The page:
Living national treasure Padgett Powell comes to Orlando to teach us about Southerntude 

The fine minds behind the Burrow Press family of products have been bringing fiction to the people of Orlando for five years now, by publishing books, commissioning anthologies, editing an online literary journal, broadcasting a radio show and presenting a quarterly literary series. Five years is a nice round number, deserving of a fitting birthday celebration; with their traditional generosity, Burrow will give us two.

First, this Saturday, Functionally Literate presents a reading by writers' writer Padgett Powell – and considering the amount of attention his latest book has received since its publication was announced, this can be placed squarely in the category of what Hollywood types call a "get." Then, next Wednesday, Oct. 7, they host an edition of the international touring event Literary Death Match, which pits four local writers against each other in a no-holds-barred competition. The Padgett Powell reading (at which Gainesville's Rebecca Evanhoe and the very Southern singer-songwriter Beth McKee will also appear) promises to be a less violent, if no less irreverent, affair.

Powell has been revered in literary circles since his first book, Edisto, came out in 1984; it was nominated for the American Book Award for best debut. Soon after, he began teaching at the University of Florida in his hometown, Gainesville, and now runs the MFA writing program there.

His latest virtuosic collection of short stories, Cries for Help, Various (Catapult, 200 pages) puts another wing on the house of Greatest Living Southern Writer that he's been building for three decades. In our research, we learned that Powell prefers email interviews, so we sent him a few questions. A few desultory-on-our-part questions were answered succinctly: "Favorite Florida writers?" "Charles Willeford, Joy Williams, Pete Dexter." "Do you enjoy reading your work to an audience?" "When you get an audience that gets the first joke, that realizes literature is not church, reading can be fun." But with another aimless question – "How would you define 'Southern lit,' and where would you place yourself in that canon?" we struck gold.

Padgett wrote, "As it happens, just yesterday I addressed this at some length in formalizing a course here at UF we call a tutorial. Perhaps TMI, but you asked," adding: "I am by Barthelme and Mailer out of O'Connor, I hope."

The appended "Tutorial in Southerntude" was both instructive and metonymic, being a perfect example of the thing it purports to dissect. We present it in full here (below), feeling unwilling – and unworthy – to paraphrase the harmonious whole. Consider it a backgrounder for Saturday's reading, or yet another free gift: a syllabus for Southern self-study.


By Padgett Powell

The tutorial, of which you are required to take one, is to be a list of five to seven books (the requirement is actually undefined, but this was the load back when the tutorial was better defined and when three tutorials were required) that the student reads, preparing for a one-hour talk about the writing. The work is in the reading, and it is to show a young writer some things he or she has not seen before that may inform his or her writing, whether via technical illumination, canonical lacunae filling, seductive imitation, anti-seductive repudiation, what is fun and what is not fun, we’ve gone off the rails of parallelism let’s get out of this sentence.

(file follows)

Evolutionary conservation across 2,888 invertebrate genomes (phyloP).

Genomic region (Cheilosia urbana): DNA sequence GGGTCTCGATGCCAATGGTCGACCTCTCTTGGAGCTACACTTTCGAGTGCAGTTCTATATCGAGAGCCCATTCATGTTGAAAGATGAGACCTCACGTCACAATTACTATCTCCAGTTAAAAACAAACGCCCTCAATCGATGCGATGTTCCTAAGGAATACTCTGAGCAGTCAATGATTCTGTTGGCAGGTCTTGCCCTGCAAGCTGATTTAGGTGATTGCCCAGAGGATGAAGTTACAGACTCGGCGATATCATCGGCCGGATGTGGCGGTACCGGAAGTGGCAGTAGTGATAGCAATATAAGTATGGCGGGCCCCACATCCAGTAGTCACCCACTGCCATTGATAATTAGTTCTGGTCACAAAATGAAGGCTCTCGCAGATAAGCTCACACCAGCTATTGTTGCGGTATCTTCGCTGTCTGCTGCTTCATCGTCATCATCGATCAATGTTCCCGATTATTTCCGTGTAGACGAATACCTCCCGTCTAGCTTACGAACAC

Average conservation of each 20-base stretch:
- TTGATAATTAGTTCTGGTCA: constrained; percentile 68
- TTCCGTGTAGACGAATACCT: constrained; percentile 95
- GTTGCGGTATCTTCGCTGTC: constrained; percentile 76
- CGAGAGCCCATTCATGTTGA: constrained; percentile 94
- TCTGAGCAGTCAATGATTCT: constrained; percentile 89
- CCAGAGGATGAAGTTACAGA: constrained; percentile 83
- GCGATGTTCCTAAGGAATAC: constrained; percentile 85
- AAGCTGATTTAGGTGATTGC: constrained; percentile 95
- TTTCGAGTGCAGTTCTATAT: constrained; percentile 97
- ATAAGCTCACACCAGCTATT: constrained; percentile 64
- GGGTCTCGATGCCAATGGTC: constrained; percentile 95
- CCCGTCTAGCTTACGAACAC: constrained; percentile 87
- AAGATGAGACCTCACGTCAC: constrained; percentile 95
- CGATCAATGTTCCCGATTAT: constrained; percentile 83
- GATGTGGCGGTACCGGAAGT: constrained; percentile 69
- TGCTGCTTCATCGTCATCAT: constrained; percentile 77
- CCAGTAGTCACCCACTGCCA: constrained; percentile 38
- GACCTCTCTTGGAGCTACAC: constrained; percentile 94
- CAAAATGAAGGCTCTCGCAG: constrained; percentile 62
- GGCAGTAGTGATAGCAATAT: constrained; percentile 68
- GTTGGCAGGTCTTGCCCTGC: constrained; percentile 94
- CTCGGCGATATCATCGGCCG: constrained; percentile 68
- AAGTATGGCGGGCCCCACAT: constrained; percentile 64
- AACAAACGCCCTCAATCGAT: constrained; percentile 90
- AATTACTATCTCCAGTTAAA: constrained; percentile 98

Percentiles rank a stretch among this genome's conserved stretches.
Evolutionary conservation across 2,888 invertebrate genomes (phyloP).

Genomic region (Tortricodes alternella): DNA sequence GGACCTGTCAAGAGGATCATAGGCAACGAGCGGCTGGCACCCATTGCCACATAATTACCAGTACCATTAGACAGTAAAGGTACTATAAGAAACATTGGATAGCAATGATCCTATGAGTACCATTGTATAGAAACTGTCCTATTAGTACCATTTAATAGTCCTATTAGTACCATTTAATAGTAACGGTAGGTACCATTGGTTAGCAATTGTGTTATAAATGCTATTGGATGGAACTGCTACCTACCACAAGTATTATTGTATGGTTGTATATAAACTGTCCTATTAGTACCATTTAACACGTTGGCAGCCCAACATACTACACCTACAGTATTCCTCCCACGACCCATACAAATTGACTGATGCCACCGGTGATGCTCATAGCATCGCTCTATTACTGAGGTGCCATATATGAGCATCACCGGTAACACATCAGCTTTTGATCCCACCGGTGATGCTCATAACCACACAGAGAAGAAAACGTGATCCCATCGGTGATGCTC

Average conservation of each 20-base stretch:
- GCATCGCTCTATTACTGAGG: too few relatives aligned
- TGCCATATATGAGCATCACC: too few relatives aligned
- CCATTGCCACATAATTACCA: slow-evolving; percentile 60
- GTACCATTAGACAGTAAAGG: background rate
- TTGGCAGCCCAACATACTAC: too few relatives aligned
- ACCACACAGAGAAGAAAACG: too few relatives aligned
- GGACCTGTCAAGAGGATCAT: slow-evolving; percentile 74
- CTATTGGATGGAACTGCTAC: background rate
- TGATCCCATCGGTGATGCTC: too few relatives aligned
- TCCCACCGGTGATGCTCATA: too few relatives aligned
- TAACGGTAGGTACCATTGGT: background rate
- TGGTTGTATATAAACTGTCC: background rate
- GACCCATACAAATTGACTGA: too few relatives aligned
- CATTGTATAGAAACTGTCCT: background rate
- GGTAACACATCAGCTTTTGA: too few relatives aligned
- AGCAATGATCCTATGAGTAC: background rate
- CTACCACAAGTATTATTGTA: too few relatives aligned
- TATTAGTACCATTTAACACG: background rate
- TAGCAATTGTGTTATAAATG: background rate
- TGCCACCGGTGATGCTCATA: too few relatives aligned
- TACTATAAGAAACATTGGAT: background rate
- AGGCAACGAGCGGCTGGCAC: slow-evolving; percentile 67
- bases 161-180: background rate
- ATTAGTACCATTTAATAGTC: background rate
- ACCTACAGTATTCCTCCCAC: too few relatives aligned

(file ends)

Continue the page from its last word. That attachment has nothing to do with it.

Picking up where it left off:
In the present instance, the tutorial is in Southerntude. The books constitute an odd list that purports in no way to be properly representative of anything. But it may give a useful and different foundation for envisioning the tradition. At the least I think you will find it interesting.

You may find, too, that this list will prepare you to comprehend what is meant by Southern literature, toward answering the question What is Southern Literature? if you should ever have to pretend to know the answer. If you are smart, having read this list will prepare you to leave the room when the question is raised and the Earnests commence the knowing.

You may think of this list as a pedigree. Some of the writers are progeny of some of the other writers. Walker Percy is the son of Faulkner and O’Connor, and Tennessee Williams is his queer older cousin. Donald Barthelme is out of them all by Samuel Beckett. Irish writers are Southern writers. Barry Hannah is Barthelme’s brother except he has some Choctaw in him and grew up in Clinton Mississippi instead of Houston.

The list eschews more obvious writers (O’Connor, say) for lesser known (e.g., Taylor and Spencer) because everyone knows the obvious and is free to go get them. It perversely has two Caldwells for no good reason. It eschews a writer’s “best book” (that would be The Moviegoer in the case of Percy). It contains Donald Barthelme who is not on any Southern-writer list elsewhere because of the obtuseness that attends the critical cubbyholing in re Southerntude. It does contain the obvious Faulkner not because he is Faulkner but because Absalom! Absalom! is the best thing ever done by man squirrel hunting with whiskey.

The list is 11 books, a big-ass tutorial. You are free to walk away, intellectually poorer but not exhausted. But if you are cracked (which is part of Southerntude), have at it.

  • Patriotic Gore, Edmund Wilson. (Then run down one book he makes interesting to you, preferably among the earliest writers, and read it.)
  • Tobacco Road and God’s Little Acre, Erskine Caldwell
  • Collected Stories of Elizabeth Spencer
  • Collected Stories of Peter Taylor
  • The Last Gentleman, Walker Percy
  • Hard Candy, Tennessee Williams
  • Airships, Barry Hannah
  • Overnight to Many Distant Cities, Donald Barthelme
  • Absalom! Absalom!, William Faulkner


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